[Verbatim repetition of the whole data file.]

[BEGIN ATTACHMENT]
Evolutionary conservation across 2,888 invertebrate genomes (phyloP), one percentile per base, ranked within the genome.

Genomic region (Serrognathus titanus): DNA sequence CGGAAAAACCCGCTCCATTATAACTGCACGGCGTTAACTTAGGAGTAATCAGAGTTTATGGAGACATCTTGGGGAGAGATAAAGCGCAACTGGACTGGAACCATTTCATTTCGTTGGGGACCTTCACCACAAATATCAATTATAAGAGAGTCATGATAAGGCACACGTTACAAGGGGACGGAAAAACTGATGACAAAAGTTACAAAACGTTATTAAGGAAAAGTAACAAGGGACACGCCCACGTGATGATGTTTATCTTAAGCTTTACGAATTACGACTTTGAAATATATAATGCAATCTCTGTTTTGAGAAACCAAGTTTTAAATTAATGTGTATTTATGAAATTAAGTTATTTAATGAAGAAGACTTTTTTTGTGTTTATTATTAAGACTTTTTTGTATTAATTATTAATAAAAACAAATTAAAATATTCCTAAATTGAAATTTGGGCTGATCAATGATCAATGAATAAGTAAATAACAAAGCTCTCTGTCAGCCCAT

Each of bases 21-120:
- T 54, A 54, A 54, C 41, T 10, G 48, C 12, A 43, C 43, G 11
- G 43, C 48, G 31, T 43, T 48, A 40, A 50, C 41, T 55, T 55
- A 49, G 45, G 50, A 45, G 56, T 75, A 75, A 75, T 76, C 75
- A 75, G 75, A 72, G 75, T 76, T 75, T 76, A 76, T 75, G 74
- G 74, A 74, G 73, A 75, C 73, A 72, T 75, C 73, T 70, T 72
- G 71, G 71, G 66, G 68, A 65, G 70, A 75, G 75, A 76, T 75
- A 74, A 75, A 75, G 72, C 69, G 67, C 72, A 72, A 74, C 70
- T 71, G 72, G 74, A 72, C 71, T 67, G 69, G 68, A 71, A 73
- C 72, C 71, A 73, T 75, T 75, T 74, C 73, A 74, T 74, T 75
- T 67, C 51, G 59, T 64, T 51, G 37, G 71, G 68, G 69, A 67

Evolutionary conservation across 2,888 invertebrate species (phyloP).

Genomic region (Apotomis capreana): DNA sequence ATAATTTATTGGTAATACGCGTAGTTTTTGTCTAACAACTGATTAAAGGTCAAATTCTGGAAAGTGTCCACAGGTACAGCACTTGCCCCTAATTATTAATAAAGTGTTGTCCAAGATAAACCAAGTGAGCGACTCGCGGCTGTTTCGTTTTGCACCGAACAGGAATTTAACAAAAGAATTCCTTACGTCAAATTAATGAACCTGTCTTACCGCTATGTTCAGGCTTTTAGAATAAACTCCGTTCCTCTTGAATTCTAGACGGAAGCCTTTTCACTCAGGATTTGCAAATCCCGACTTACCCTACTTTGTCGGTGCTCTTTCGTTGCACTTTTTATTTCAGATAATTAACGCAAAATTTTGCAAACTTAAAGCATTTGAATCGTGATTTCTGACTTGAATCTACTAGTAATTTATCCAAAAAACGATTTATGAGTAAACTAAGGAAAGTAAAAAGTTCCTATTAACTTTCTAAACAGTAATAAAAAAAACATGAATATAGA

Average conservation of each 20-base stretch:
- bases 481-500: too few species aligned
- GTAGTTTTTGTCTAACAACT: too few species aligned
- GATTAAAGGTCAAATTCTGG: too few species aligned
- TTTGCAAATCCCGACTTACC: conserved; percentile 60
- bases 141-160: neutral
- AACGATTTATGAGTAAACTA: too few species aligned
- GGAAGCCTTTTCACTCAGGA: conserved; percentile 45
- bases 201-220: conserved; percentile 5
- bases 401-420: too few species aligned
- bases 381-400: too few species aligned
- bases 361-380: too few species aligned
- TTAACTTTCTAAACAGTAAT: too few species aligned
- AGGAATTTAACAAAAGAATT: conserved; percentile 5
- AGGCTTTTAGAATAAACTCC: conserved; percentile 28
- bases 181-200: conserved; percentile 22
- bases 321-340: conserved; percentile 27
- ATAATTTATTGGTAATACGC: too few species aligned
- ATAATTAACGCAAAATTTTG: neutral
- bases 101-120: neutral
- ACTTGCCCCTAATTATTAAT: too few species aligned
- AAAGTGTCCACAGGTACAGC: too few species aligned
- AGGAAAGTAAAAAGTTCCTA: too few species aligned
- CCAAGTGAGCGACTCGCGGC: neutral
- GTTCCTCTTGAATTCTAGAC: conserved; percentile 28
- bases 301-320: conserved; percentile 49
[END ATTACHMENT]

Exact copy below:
Evolutionary conservation across 2,888 invertebrate genomes (phyloP), one percentile per base, ranked within the genome.

Genomic region (Serrognathus titanus): DNA sequence CGGAAAAACCCGCTCCATTATAACTGCACGGCGTTAACTTAGGAGTAATCAGAGTTTATGGAGACATCTTGGGGAGAGATAAAGCGCAACTGGACTGGAACCATTTCATTTCGTTGGGGACCTTCACCACAAATATCAATTATAAGAGAGTCATGATAAGGCACACGTTACAAGGGGACGGAAAAACTGATGACAAAAGTTACAAAACGTTATTAAGGAAAAGTAACAAGGGACACGCCCACGTGATGATGTTTATCTTAAGCTTTACGAATTACGACTTTGAAATATATAATGCAATCTCTGTTTTGAGAAACCAAGTTTTAAATTAATGTGTATTTATGAAATTAAGTTATTTAATGAAGAAGACTTTTTTTGTGTTTATTATTAAGACTTTTTTGTATTAATTATTAATAAAAACAAATTAAAATATTCCTAAATTGAAATTTGGGCTGATCAATGATCAATGAATAAGTAAATAACAAAGCTCTCTGTCAGCCCAT

Each of bases 21-120:
- T 54, A 54, A 54, C 41, T 10, G 48, C 12, A 43, C 43, G 11
- G 43, C 48, G 31, T 43, T 48, A 40, A 50, C 41, T 55, T 55
- A 49, G 45, G 50, A 45, G 56, T 75, A 75, A 75, T 76, C 75
- A 75, G 75, A 72, G 75, T 76, T 75, T 76, A 76, T 75, G 74
- G 74, A 74, G 73, A 75, C 73, A 72, T 75, C 73, T 70, T 72
- G 71, G 71, G 66, G 68, A 65, G 70, A 75, G 75, A 76, T 75
- A 74, A 75, A 75, G 72, C 69, G 67, C 72, A 72, A 74, C 70
- T 71, G 72, G 74, A 72, C 71, T 67, G 69, G 68, A 71, A 73
- C 72, C 71, A 73, T 75, T 75, T 74, C 73, A 74, T 74, T 75
- T 67, C 51, G 59, T 64, T 51, G 37, G 71, G 68, G 69, A 67

Evolutionary conservation across 2,888 invertebrate species (phyloP).

Genomic region (Apotomis capreana): DNA sequence ATAATTTATTGGTAATACGCGTAGTTTTTGTCTAACAACTGATTAAAGGTCAAATTCTGGAAAGTGTCCACAGGTACAGCACTTGCCCCTAATTATTAATAAAGTGTTGTCCAAGATAAACCAAGTGAGCGACTCGCGGCTGTTTCGTTTTGCACCGAACAGGAATTTAACAAAAGAATTCCTTACGTCAAATTAATGAACCTGTCTTACCGCTATGTTCAGGCTTTTAGAATAAACTCCGTTCCTCTTGAATTCTAGACGGAAGCCTTTTCACTCAGGATTTGCAAATCCCGACTTACCCTACTTTGTCGGTGCTCTTTCGTTGCACTTTTTATTTCAGATAATTAACGCAAAATTTTGCAAACTTAAAGCATTTGAATCGTGATTTCTGACTTGAATCTACTAGTAATTTATCCAAAAAACGATTTATGAGTAAACTAAGGAAAGTAAAAAGTTCCTATTAACTTTCTAAACAGTAATAAAAAAAACATGAATATAGA

Average conservation of each 20-base stretch:
- bases 481-500: too few species aligned
- GTAGTTTTTGTCTAACAACT: too few species aligned
- GATTAAAGGTCAAATTCTGG: too few species aligned
- TTTGCAAATCCCGACTTACC: conserved; percentile 60
- bases 141-160: neutral
- AACGATTTATGAGTAAACTA: too few species aligned
- GGAAGCCTTTTCACTCAGGA: conserved; percentile 45
- bases 201-220: conserved; percentile 5
- bases 401-420: too few species aligned
- bases 381-400: too few species aligned
- bases 361-380: too few species aligned
- TTAACTTTCTAAACAGTAAT: too few species aligned
- AGGAATTTAACAAAAGAATT: conserved; percentile 5
- AGGCTTTTAGAATAAACTCC: conserved; percentile 28
- bases 181-200: conserved; percentile 22
- bases 321-340: conserved; percentile 27
- ATAATTTATTGGTAATACGC: too few species aligned
- ATAATTAACGCAAAATTTTG: neutral
- bases 101-120: neutral
- ACTTGCCCCTAATTATTAAT: too few species aligned
- AAAGTGTCCACAGGTACAGC: too few species aligned
- AGGAAAGTAAAAAGTTCCTA: too few species aligned
- CCAAGTGAGCGACTCGCGGC: neutral
- GTTCCTCTTGAATTCTAGAC: conserved; percentile 28
- bases 301-320: conserved; percentile 49